Mass-marketing cars is a whole different ballgame. Sure, you can sell "boutique" cars with dealers only in limited areas. Rich folks don't mind having their Ferrari flat-bedded to the dealer for an oil change - in fact, they get off on that sort of shit. But for the rest of us? There is a Chevy dealer in nearly every damn town we drive through. You'd better be prepared for that kind of infrastructure, if you want to sell hundreds of thousands of cars. GM, Ford, Chrysler, Toyota, Nissan, et al., already have this infrastructure in place. When they get in the electric car game, it is game over for Tesla.
Of course, the big problem for Rocket Jesus is money - or the lack thereof. He isn't making any, but rather has been hemorrhaging cash since the get-go. Tesla was poised to make money there for a while, but then the model-3 came out, along with the purchase of solar city. Both could be smart moves, I guess, if they made money for the company. And in order to make money, you have to sell product. And they aren't selling many model-3's because they aren't making many of them. And solar city seems to have gone dark, other than some grandstanding operations in Puerto Rico.
And as I noted before, we have an administration who would rather see cars powered by coal. It is not going to be a friendly regulatory environment for electric cars or solar panels. The new tax bill could roll back or eliminate many tax credits and other incentives. The ITC has found that Chinese companies are "dumping" solar panels on the marketplace, and now it is up to President Trump (I throw up in my mouth a little bit every time I say "President Trump") to decide what tariffs should be applied to solar panels. If he goes along with the complainant's suggested import duties, many suggest that solar installs, which are already slowing in the United States, will grind to a halt. The purchase of Solar City will start to look like a bad bet for Tesla.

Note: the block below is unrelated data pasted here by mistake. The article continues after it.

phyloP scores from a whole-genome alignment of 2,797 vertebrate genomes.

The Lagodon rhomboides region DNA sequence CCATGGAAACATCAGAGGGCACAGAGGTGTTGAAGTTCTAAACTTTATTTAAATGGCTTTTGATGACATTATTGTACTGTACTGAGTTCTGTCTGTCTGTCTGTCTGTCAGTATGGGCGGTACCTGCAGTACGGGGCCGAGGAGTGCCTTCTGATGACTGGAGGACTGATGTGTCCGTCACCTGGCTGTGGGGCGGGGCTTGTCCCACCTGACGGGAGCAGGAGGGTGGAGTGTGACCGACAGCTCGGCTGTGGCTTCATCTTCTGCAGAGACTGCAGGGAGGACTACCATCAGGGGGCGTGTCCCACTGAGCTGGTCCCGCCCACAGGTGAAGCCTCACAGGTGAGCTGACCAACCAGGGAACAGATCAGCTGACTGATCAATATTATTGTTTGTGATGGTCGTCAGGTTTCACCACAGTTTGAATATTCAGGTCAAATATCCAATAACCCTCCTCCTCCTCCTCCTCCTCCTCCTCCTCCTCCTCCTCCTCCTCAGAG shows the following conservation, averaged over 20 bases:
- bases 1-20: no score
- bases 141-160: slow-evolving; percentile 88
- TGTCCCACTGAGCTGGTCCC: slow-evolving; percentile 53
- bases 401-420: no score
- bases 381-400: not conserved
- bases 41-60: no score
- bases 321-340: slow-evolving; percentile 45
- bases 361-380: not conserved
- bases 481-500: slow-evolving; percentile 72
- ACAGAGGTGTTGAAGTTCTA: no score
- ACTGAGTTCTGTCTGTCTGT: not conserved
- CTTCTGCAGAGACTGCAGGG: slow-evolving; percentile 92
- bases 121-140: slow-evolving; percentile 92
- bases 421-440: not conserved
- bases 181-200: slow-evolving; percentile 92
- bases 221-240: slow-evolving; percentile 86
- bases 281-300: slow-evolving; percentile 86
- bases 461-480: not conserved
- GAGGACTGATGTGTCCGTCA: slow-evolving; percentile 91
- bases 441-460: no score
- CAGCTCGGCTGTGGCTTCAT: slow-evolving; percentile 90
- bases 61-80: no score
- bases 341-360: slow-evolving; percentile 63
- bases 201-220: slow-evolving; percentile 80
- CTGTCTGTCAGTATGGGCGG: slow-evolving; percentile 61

And questions will be asked - pointed questions - as to why Tesla bought Solar City when Musk and other insiders had investments in Solar City. The specter of self-dealing will be raised and shareholders might be more than a little miffed. A shareholder derivative suit may ensue - well, it already has ensued.
UPDATE: Some people like to hero-worship too much, and apparently my blog entry upsets their world view. Surely these great men of our era are Ayn Rand style gods, right? A reader writes that he read a book by Bill Gates, and in it, he says he foresaw the importance of the Internet. Bullshit. Sorry, but I was there, as were a number of other people. Microsoft dropped the ball on the Internet, but of course, later on, put Netscape Navigator out of business by making IE part of Windows (just as the put WordPerfect out of business by bundling Word with Windows, originally).
Of course, maybe our reader read the revised edition of Bill Gates' book - where he suddenly has a road-to-Damascus experience and decides the Internet is the next big thing.